• In addition, all the above mentioned menadione derivatives are easily available since the use of their naphthoquinonic nucleus in the industrial process for synthesising vitamin K analogues allows a quick and low cost synthesis thereof. [0055]
  • On the contrary, especially with regard to hydroxilated molecules, besides the already mentioned drawbacks (such as for example their known toxicity on fish), the fact they are not easily available and their high cost have to be coped with. Juglone, for example, does not exist on the market in industrial process amounts but it is rather synthesised in small amounts for special applications and its extraction thereof from walnuts shells (see U.S. Pat. No. 6,164,244), though potentially interesting, is no doubt complicated and expensive. [0056]
  • Further advantages and characteristics of the invention will become apparent from a description of the following preferred but not limiting examples. [0057]
  • EXAMPLE 1
  • The following data show the methods and the results of the efficacy experiments carried out on some phyto- and zooplankton species which are considered as possible targets of the method claimed herein and the toxicity on ichthyic fauna. [0058]
  • Inhibition of Planktonic Microalgae Duplication [0059]
  • This test was carried out by using the microalga [0060] Chlorella sp., it is a small (2-10 microns diameter) green single celled microalga with a spherical cell shape. This genus is capable of both autotrophic and heterotrophic growth which may contribute to its ability to rapidly overtake other algae in culture. In laboratory, Chlorella coltures are started by taking from the branchs, inoculates basis, about 10 ml of monospecific colture, and adding 700 ml of 0,22 mm filtered sea-water, enriched with Walne colture medium and vitamins.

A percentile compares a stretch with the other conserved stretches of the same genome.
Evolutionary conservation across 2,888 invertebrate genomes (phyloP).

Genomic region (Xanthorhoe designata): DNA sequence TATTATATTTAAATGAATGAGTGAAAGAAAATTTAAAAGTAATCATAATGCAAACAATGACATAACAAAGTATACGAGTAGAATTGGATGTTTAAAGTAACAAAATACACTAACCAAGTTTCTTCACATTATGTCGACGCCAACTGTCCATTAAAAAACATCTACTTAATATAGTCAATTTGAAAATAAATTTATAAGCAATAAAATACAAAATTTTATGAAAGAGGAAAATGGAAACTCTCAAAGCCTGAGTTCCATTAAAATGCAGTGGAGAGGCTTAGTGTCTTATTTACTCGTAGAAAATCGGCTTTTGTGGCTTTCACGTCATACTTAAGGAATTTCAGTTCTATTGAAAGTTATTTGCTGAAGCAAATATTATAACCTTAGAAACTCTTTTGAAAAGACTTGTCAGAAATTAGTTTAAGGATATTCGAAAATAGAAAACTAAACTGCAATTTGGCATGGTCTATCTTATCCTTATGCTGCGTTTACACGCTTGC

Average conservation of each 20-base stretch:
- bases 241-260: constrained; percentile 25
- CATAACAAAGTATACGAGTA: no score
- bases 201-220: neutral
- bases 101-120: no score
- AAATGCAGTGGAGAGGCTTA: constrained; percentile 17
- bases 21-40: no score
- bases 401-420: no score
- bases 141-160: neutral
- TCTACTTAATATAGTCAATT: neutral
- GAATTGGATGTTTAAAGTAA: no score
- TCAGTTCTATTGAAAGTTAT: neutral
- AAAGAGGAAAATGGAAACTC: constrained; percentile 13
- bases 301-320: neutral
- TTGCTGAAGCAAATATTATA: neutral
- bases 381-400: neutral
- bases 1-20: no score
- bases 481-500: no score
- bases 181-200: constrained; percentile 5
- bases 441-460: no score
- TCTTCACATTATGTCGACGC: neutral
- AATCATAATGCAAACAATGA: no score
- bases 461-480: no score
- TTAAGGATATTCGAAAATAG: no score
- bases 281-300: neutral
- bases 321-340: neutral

• Flasks with algae are kept in a thermostatic room, at 20° C.±0,5; lighting is supplied by 30 watt fluorescent neon tubes and by a 18 watt Osram-fluora lamp, with a photoperiod 16:8 light:dark. Oxygenation is warranted by a continuous air flux in the flask, this is also a way to avoid cells sedimentation. Test was carried out in the thermostatic room, at 20° C., with a 16:8 light:dark cycle in glass test-tube. The tested product has been dissolved in the culture medium, at a double concentration respect to the final wanted. In this way, the final volume (25 ml) was obtained by adding to the 12,5 ml of algal solution (2×10[0061] 6 cell/ml) present in the sterile test-tube, known volumes of toxic solution and culture medium, in order to obtain the desired final concentration of MNB: 0.1-0.5-1-5-10-20 mg/L. Each treatment, and the control, were performed in three replicates. Test-tubes were aerated, and kept in thermostatic room for 96 hours; after this period of time an aliquot of each replicate for each concentration was taken, and cellular densities were counted using an haemocytometer.
  • Results [0062]
  • Values of LC1 and LC50±confidence limits at 95% (IC) after 96 hours of treatment: [0063]
  • LC1: 0.002 mg/L (0.000-0.009) [0064]
  • LC50: 0.055 mg/L (0.019-0.092) [0065]
  • [0066] Artemia Efficacy Test
  • This efficacy test was carried out by using nauplii of [0067] Artemia salina (Crustacea: Anacostraca). This organism can be found in commerce as cysts, a metabolic non-active form closed by an involucre inaccessible to every substance, excluding water and gas.